As downtown residents continue to clamor for the city to do something about the recent disappearance of parking spaces on their blocks, business owners are lining up against the most commonly proposed solution -- a permit program that would limit the time non-residents can park in residential areas.
This week, a coalition of downtown business leaders and property owners have submitted a petition to the city arguing that a residential parking-permit program of the sort favored by many residents would come at a steep economic cost. The group, which includes developer Chop Keenan, Whole Foods, Watercourse Way, Peninsula Creamery and Ko Architects, claimed in its letter to Chief Transportation Official Jaime Rodriguez and Acting Planning Director Aaron Aknin that limiting the time downtown workers can park in residential areas would lead to a gradual decline of downtown Palo Alto.
The residential parking program has been a subject of dispute in Palo Alto over the past three years, with staff and residents considering numerous proposals with varying boundary areas and rules. The first staff proposal, which limited the permit area to the Professorville neighborhood, was rejected by the City Council last year, with several council members arguing that it would merely push the problem to another neighborhood. The council directed staff to pursue broader and more universal solutions to downtown's parking woes.
But even as staff is in the midst of studying various solutions, including new parking garages and a valet program in the High Street garage, a parking program remains a tool in the city's kit. Currently, downtown's commercial streets are limited to two-hour parking, which pushes many employees to park in Professorville, Downtown North and other areas with no such restrictions. Among the options under considerations in creating a hybrid program in which one side of the street in the residential neighborhoods remains open for all-day parking and the other one has a time restriction for those without permits.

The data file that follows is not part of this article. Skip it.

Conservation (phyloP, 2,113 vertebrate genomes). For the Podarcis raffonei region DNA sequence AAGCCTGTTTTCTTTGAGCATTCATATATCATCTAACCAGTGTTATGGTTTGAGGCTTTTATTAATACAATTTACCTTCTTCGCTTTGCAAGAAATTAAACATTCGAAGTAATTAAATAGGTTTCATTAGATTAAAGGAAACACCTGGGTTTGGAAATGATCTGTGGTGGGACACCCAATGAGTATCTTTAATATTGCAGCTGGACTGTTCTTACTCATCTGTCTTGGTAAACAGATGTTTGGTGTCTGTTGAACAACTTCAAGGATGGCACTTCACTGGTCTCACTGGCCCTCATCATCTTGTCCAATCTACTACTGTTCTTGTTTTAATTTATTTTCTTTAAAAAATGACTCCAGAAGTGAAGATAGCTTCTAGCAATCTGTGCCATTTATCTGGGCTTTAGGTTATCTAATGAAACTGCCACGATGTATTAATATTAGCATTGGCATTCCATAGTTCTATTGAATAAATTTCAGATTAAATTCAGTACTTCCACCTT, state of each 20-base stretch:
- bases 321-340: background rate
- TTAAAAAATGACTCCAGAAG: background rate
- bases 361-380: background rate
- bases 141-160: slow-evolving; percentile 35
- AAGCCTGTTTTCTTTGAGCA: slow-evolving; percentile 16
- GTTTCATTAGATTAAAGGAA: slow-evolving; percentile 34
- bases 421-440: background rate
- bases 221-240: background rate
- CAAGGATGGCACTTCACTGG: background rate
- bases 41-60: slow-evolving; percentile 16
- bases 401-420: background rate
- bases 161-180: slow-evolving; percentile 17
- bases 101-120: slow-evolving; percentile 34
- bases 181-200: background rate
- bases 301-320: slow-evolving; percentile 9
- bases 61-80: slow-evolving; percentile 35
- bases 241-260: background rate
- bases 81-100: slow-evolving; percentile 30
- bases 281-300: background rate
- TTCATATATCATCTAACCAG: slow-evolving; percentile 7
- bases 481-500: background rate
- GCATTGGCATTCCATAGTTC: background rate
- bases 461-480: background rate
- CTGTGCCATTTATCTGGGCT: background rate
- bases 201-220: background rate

None of the proposals, the petition argues, consider the needs of downtown businesses. While residents have long maintained that the influx of office workers parking on their streets is damaging their neighborhood, the business leaders claim in their letter that the changing habits of the residents are as much to blame for the scarcity of parking. The signatories argue that many in the South of Forest Avenue (SOFA) area have garages but choose to use them for storage. As a result, many prefer to leave their cars on the street. In addition, most families now have two or more vehicles, which further exacerbates the problem.
"These factors have increased the resident demand for on-street parking from historical levels," states the letter signed by 16 business and property owners. "Even though most homes in the SOFA area have driveways and garages, for convenience purposes many residents choose to park their multiple cars on the street."
Restricting parking in the residential areas would worsen the parking shortage for offices and service businesses and would drive many businesses out of downtown, the letter states. The result, the letter states, "will be a greatly less successful and less vibrant Downtown in our City."
The decline of downtown, the letter warns, will be "slow and not noticeable in its initial stages."
"As employee parking becomes difficult and office building leases expire, office/technology companies will leave the Downtown one-by-one for more attractive areas," the business owners wrote. "This, in turn will reduce the supply of customers for restaurants, retail and service businesses. By the time the economic effects of the exodus are noticed, it will be too late to reverse."